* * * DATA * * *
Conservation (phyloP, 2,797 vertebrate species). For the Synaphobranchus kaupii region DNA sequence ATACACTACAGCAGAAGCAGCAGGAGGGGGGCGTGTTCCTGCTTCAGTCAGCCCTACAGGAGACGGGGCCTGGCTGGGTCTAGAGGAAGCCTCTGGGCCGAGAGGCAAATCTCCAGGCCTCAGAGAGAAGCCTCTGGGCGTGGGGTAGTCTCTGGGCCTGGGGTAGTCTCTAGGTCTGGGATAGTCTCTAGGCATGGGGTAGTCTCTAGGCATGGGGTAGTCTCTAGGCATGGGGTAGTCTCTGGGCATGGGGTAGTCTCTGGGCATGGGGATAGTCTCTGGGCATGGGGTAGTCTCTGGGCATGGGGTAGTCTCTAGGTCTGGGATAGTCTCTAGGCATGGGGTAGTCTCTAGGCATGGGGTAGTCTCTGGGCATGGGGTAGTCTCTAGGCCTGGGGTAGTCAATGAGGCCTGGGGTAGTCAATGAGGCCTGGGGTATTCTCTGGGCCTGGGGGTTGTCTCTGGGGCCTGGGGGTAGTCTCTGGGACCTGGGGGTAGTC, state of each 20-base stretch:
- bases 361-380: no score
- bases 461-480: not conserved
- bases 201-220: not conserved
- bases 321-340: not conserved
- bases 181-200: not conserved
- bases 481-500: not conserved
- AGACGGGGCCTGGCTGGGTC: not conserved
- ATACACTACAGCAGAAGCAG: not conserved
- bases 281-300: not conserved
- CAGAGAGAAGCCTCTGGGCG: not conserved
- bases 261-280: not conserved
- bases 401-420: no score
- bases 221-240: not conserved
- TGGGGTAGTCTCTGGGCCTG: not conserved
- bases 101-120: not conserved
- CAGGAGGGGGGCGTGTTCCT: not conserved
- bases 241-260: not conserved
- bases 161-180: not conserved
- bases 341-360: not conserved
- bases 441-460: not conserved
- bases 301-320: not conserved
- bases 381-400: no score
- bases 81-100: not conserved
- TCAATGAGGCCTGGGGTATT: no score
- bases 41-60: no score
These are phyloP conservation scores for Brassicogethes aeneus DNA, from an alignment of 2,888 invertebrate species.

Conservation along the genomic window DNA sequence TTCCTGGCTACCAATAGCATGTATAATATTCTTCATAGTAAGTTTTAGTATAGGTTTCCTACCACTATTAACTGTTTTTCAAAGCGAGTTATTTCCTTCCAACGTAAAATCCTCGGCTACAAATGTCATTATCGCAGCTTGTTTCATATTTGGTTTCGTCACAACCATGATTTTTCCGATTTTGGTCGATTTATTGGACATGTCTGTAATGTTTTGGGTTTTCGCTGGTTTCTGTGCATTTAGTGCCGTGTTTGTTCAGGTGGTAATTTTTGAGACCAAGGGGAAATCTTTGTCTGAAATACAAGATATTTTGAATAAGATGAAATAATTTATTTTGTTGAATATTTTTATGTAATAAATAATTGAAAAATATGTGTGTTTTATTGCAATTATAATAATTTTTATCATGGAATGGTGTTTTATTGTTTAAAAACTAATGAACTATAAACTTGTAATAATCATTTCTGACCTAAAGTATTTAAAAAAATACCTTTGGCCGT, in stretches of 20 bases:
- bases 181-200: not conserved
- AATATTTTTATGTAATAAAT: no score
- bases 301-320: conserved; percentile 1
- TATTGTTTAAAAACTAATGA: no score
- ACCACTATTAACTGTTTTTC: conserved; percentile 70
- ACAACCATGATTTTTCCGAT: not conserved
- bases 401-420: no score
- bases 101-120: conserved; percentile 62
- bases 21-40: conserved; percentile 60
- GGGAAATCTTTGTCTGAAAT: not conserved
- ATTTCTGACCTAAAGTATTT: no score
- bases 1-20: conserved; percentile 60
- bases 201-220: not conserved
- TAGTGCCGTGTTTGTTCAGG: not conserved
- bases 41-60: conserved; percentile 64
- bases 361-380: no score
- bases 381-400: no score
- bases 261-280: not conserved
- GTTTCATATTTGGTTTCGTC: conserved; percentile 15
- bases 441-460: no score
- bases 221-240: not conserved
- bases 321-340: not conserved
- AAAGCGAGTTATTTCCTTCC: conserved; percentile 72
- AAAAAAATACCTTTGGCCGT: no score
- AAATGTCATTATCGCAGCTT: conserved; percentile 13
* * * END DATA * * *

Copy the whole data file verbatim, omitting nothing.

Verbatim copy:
Conservation (phyloP, 2,797 vertebrate species). For the Synaphobranchus kaupii region DNA sequence ATACACTACAGCAGAAGCAGCAGGAGGGGGGCGTGTTCCTGCTTCAGTCAGCCCTACAGGAGACGGGGCCTGGCTGGGTCTAGAGGAAGCCTCTGGGCCGAGAGGCAAATCTCCAGGCCTCAGAGAGAAGCCTCTGGGCGTGGGGTAGTCTCTGGGCCTGGGGTAGTCTCTAGGTCTGGGATAGTCTCTAGGCATGGGGTAGTCTCTAGGCATGGGGTAGTCTCTAGGCATGGGGTAGTCTCTGGGCATGGGGTAGTCTCTGGGCATGGGGATAGTCTCTGGGCATGGGGTAGTCTCTGGGCATGGGGTAGTCTCTAGGTCTGGGATAGTCTCTAGGCATGGGGTAGTCTCTAGGCATGGGGTAGTCTCTGGGCATGGGGTAGTCTCTAGGCCTGGGGTAGTCAATGAGGCCTGGGGTAGTCAATGAGGCCTGGGGTATTCTCTGGGCCTGGGGGTTGTCTCTGGGGCCTGGGGGTAGTCTCTGGGACCTGGGGGTAGTC, state of each 20-base stretch:
- bases 361-380: no score
- bases 461-480: not conserved
- bases 201-220: not conserved
- bases 321-340: not conserved
- bases 181-200: not conserved
- bases 481-500: not conserved
- AGACGGGGCCTGGCTGGGTC: not conserved
- ATACACTACAGCAGAAGCAG: not conserved
- bases 281-300: not conserved
- CAGAGAGAAGCCTCTGGGCG: not conserved
- bases 261-280: not conserved
- bases 401-420: no score
- bases 221-240: not conserved
- TGGGGTAGTCTCTGGGCCTG: not conserved
- bases 101-120: not conserved
- CAGGAGGGGGGCGTGTTCCT: not conserved
- bases 241-260: not conserved
- bases 161-180: not conserved
- bases 341-360: not conserved
- bases 441-460: not conserved
- bases 301-320: not conserved
- bases 381-400: no score
- bases 81-100: not conserved
- TCAATGAGGCCTGGGGTATT: no score
- bases 41-60: no score
These are phyloP conservation scores for Brassicogethes aeneus DNA, from an alignment of 2,888 invertebrate species.

Conservation along the genomic window DNA sequence TTCCTGGCTACCAATAGCATGTATAATATTCTTCATAGTAAGTTTTAGTATAGGTTTCCTACCACTATTAACTGTTTTTCAAAGCGAGTTATTTCCTTCCAACGTAAAATCCTCGGCTACAAATGTCATTATCGCAGCTTGTTTCATATTTGGTTTCGTCACAACCATGATTTTTCCGATTTTGGTCGATTTATTGGACATGTCTGTAATGTTTTGGGTTTTCGCTGGTTTCTGTGCATTTAGTGCCGTGTTTGTTCAGGTGGTAATTTTTGAGACCAAGGGGAAATCTTTGTCTGAAATACAAGATATTTTGAATAAGATGAAATAATTTATTTTGTTGAATATTTTTATGTAATAAATAATTGAAAAATATGTGTGTTTTATTGCAATTATAATAATTTTTATCATGGAATGGTGTTTTATTGTTTAAAAACTAATGAACTATAAACTTGTAATAATCATTTCTGACCTAAAGTATTTAAAAAAATACCTTTGGCCGT, in stretches of 20 bases:
- bases 181-200: not conserved
- AATATTTTTATGTAATAAAT: no score
- bases 301-320: conserved; percentile 1
- TATTGTTTAAAAACTAATGA: no score
- ACCACTATTAACTGTTTTTC: conserved; percentile 70
- ACAACCATGATTTTTCCGAT: not conserved
- bases 401-420: no score
- bases 101-120: conserved; percentile 62
- bases 21-40: conserved; percentile 60
- GGGAAATCTTTGTCTGAAAT: not conserved
- ATTTCTGACCTAAAGTATTT: no score
- bases 1-20: conserved; percentile 60
- bases 201-220: not conserved
- TAGTGCCGTGTTTGTTCAGG: not conserved
- bases 41-60: conserved; percentile 64
- bases 361-380: no score
- bases 381-400: no score
- bases 261-280: not conserved
- GTTTCATATTTGGTTTCGTC: conserved; percentile 15
- bases 441-460: no score
- bases 221-240: not conserved
- bases 321-340: not conserved
- AAAGCGAGTTATTTCCTTCC: conserved; percentile 72
- AAAAAAATACCTTTGGCCGT: no score
- AAATGTCATTATCGCAGCTT: conserved; percentile 13